Complexes, Colonizations, and Climates: Paleoenvironmental Perspectives on Human Biogeography

Author(s): Christopher Kiahtipes

Year: 2016


From the Desert West of the US to Asia’s Tibetan Plateau, David B. Madsen’s work focuses on better understanding the perennial anthropological and ecological problems of migration and human biogeography through robust paleoenvironmental and archaeological collaborations. An essential aspect of this body of work is challenging assumptions of homogeneity in cultural and ecological associations in order to consider how they co-evolved through space and time. Current research from the Great Basin and Congo Basin show the continuing value of combined paleoenvironmental-archaeological research for developing a more realistic, robust, and intellectually rewarding picture of human biogeography and its ecological consequences. These two regions are of particular interest because they show surprising similarities despite radical differences in climate and vegetation cover, which argues for similar causal mechanisms at play in both regions. By emphasizing the iterative, processual, and ecological dimensions of human colonization events, archaeologists may gain an important foothold in discussions about conservation, anthropogenic climate change, and the ecological fallout of globalization.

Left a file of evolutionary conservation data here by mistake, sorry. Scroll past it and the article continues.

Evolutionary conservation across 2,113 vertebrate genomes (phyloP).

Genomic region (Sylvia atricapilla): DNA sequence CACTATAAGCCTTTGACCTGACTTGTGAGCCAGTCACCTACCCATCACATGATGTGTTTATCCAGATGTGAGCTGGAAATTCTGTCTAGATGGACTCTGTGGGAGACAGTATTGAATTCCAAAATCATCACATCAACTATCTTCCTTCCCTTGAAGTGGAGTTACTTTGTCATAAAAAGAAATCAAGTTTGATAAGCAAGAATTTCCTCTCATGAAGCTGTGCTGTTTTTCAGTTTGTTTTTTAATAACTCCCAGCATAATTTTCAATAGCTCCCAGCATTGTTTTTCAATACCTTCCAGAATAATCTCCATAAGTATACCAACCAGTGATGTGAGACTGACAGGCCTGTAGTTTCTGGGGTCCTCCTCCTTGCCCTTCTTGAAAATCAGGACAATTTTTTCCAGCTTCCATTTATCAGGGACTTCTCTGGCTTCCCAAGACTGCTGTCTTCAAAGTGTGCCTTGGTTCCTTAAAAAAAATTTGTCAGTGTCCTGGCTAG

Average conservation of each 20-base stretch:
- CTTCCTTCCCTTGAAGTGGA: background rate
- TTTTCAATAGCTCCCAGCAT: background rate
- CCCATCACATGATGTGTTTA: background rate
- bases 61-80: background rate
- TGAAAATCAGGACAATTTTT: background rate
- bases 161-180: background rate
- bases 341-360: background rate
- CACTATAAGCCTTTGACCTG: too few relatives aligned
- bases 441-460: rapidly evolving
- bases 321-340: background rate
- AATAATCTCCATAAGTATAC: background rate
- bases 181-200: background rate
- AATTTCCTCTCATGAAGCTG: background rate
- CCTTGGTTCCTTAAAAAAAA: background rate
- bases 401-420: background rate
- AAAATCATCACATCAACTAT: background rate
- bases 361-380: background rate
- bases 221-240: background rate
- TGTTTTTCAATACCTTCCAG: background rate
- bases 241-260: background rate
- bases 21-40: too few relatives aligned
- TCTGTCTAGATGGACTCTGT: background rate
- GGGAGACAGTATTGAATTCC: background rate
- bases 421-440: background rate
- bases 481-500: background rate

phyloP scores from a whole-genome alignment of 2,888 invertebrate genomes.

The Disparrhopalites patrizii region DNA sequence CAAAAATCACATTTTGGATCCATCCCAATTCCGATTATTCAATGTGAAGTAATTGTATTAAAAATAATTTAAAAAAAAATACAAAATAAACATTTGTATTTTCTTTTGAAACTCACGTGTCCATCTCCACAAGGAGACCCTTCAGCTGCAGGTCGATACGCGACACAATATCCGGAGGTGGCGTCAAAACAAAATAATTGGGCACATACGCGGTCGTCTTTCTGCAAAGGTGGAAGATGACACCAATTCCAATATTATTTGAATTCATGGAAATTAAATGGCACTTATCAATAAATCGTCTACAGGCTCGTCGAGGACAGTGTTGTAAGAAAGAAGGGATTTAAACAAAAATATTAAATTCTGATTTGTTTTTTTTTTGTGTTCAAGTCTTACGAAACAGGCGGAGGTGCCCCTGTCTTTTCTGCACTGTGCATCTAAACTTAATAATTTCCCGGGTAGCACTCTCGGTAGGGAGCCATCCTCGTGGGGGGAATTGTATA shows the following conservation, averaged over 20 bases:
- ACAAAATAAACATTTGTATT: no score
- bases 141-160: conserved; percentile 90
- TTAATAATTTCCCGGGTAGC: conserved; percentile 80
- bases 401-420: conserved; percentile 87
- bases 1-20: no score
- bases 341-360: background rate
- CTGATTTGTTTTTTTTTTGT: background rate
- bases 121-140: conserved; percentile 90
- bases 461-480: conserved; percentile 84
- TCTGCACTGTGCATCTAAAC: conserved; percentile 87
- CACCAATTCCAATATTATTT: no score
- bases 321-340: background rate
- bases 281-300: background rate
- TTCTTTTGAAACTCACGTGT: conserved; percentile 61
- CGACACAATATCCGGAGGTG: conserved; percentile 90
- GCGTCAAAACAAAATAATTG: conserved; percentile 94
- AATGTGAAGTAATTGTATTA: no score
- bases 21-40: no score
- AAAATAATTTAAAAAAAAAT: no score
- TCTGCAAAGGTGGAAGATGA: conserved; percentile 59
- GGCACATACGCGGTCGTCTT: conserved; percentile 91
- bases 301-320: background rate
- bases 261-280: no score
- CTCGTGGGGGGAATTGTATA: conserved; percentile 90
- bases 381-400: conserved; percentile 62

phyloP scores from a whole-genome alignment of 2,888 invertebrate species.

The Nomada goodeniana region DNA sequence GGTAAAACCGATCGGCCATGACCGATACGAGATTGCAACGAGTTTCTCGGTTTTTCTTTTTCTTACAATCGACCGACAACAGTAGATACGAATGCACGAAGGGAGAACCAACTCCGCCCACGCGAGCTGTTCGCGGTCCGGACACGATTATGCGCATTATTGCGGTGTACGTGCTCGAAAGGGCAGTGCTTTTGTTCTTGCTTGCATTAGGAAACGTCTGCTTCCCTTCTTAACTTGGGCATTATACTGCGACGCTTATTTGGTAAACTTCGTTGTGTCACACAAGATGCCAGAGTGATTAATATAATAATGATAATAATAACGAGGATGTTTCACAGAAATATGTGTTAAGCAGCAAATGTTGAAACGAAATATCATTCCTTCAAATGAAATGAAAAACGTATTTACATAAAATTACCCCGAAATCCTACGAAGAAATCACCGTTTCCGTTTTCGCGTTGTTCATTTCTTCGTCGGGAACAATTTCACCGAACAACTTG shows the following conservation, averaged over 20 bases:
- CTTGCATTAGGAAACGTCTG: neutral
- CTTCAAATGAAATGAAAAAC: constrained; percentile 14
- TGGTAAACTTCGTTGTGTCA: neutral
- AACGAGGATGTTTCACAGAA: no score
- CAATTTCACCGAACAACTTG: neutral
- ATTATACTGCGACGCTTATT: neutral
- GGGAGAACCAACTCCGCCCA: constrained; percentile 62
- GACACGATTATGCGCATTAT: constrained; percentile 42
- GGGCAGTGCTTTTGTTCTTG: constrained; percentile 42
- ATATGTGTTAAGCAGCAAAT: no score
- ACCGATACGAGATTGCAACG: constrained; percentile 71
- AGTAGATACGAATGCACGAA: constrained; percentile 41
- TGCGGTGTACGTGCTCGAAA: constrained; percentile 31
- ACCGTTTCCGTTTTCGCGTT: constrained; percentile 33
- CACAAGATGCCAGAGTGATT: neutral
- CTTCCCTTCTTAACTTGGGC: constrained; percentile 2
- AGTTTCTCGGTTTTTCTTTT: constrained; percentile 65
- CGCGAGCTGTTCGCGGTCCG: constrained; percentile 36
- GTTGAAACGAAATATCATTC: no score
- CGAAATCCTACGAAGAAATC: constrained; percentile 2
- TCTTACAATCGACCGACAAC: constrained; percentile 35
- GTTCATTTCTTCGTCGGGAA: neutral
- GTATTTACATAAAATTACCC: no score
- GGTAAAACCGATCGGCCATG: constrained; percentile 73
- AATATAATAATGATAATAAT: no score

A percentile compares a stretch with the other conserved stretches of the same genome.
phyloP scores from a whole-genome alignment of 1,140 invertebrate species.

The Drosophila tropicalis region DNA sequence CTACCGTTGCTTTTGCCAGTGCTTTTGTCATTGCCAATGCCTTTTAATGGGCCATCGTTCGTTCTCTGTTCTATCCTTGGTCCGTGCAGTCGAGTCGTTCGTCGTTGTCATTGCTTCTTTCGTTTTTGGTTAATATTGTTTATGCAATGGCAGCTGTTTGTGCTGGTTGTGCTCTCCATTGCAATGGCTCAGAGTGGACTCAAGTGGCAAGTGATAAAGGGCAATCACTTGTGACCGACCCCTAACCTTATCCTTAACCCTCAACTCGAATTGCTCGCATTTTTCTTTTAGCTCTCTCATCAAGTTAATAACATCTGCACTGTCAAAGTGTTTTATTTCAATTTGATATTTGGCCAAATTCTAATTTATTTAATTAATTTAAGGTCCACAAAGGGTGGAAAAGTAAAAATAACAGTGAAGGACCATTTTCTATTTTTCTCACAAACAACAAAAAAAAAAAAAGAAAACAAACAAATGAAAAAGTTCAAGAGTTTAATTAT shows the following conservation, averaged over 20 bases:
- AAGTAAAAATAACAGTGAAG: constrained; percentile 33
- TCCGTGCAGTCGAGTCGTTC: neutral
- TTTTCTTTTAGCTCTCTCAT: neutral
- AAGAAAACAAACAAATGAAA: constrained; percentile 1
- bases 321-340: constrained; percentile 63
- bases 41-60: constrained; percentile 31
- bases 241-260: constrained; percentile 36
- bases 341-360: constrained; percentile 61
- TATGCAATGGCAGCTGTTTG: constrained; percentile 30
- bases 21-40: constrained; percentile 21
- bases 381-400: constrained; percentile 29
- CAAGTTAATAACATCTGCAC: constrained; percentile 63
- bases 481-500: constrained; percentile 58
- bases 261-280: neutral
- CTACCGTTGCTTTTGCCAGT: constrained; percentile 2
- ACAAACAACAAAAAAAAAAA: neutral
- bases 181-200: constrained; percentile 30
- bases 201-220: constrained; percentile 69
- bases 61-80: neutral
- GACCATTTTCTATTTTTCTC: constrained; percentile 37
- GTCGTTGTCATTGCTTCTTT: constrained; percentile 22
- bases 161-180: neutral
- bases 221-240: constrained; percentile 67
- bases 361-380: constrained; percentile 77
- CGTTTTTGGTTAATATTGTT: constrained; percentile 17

Cite this Record

Complexes, Colonizations, and Climates: Paleoenvironmental Perspectives on Human Biogeography. Christopher Kiahtipes. Presented at The 81st Annual Meeting of the Society for American Archaeology, Orlando, Florida. 2016 ( tDAR id: 403844)